- Exterminating Angel review by Count Otto Black
Luis Buñuel only ended up in Mexico because in the fifties outspoken communists like him weren't especially welcome in Hollywood, and got an even frostier reception in his native Spain, which was at the time a fascist dictatorship. The films he made in those years were mostly lightweight low-budget potboilers he didn't much care about himself, until the studio rewarded him by finally letting him make the movie he really wanted to, the truly extraordinary "Los Olvidados". Though he did manage to make one other genuinely interesting Mexican film - this one.
Although cheaper and cruder than his future Oscar-winner "The Discreet Charm of the Bourgeoisie", this film is an almost perfect mirror image of it, the difference being that in the later film a group of smug upper-class hypocrites are constantly frustrated in their attempts to have dinner together, whereas in this one, like the guests at the Mad Hatter's tea party, after the meal they're unable to leave. Why? No reason is ever given. And by the way, although supernatural forces are obviously at work, no Angel of Death ever puts in an appearance. Buñuel chose the title not because it's the slightest bit relevant, but because he couldn't think of a good one until a friend suggested "The Exterminating Angel" on the grounds that he'd go and see any film called that.
If you know the plot of "The Lord of the Flies" you'll have a pretty good idea how things will develop once these pampered snobs find themselves inexplicably unable to escape from a room with limited resources of food and an ever-worsening hygiene situation, not exactly helped by the Mexican climate and that inconvenient corpse in the closet. These supposed paragons of civilisation are soon reduced to primitive savagery, viciously squabbling over the dwindling supplies and in their desperation resorting to witchcraft, and when that doesn't work, turning on each other like a trapped animal gnawing its own leg off.
As an allegory about hypocrisy of people who consider themselves to be better than others because they have more money than most and can afford to dress elegantly and go to the opera while their servants do the actual work, it's overly simplistic, but as a weird movie it's one of the all-time classics. Buñuel's Surrealist background is much in evidence in the scenes of drug-induced delirium, crawling severed hands, and other weird details, such as the bear which just happens to be wandering around the house. And as a borderline horror movie, it brilliantly gets around its low budget by having its "monster" manifest itself not through costly special effects, but simply as an inexplicable compulsion not to step over a line on the floor. Jean-Paul Sartre's famous play "Huis Clos" has an almost identical premise of three people who can't stand each other trapped in a room they can never leave, but they're already dead and in Hell, so nothing's going to change. The protagonists in this movie, not all of whom are bad people even if they're grotesquely over-privileged, are in a much nastier predicament, because they're still alive so the worst has yet to happen. But if they can't figure something out, it soon will.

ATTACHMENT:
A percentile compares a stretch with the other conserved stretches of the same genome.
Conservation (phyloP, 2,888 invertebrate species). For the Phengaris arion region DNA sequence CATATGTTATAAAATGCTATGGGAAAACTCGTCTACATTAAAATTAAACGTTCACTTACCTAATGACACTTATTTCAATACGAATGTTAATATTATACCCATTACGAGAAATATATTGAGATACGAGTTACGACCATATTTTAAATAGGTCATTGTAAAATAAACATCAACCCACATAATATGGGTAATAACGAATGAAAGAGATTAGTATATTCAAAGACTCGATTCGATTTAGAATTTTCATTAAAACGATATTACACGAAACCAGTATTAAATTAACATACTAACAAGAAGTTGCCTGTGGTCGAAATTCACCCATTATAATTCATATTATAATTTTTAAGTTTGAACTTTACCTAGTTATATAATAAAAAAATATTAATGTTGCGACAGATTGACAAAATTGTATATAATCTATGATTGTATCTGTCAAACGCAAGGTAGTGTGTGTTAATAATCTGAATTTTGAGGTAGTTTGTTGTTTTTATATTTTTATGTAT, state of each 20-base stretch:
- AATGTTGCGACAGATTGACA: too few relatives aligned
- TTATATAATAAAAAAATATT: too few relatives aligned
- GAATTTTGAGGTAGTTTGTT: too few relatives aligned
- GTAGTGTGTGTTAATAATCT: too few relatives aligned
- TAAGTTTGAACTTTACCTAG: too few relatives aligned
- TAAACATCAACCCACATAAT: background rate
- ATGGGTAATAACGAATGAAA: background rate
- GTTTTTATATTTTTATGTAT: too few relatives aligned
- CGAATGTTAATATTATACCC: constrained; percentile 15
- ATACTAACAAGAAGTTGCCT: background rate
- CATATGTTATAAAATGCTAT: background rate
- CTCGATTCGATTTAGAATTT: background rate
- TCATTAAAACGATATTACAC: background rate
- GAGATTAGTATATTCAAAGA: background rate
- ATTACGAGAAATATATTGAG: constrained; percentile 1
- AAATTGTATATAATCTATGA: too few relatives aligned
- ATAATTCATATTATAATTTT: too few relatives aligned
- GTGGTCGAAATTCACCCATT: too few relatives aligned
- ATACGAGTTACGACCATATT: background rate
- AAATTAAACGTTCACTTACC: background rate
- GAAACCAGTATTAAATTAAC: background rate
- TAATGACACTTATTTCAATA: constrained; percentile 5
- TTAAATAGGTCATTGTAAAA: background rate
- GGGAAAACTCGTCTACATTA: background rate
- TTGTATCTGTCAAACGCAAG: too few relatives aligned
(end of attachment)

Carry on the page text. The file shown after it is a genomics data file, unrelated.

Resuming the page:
Although it's such a bizarre film, its target audience was the ordinary Mexican public, not the kind of people who only watch arthouse movies, so unlike many "weird" films it's neither pretentious nor incomprehensible, despite the total lack of explanation for what happens, which helps to make it a true classic of strange cinema. It's a pity the soundtrack is slightly defective, but when it comes to older films this rental company doesn't care which version they rent out, even if it's literally unwatchable, so I suppose we should all be thankful that the quality of this particular DVD is fairly poor rather than absolutely atrocious.
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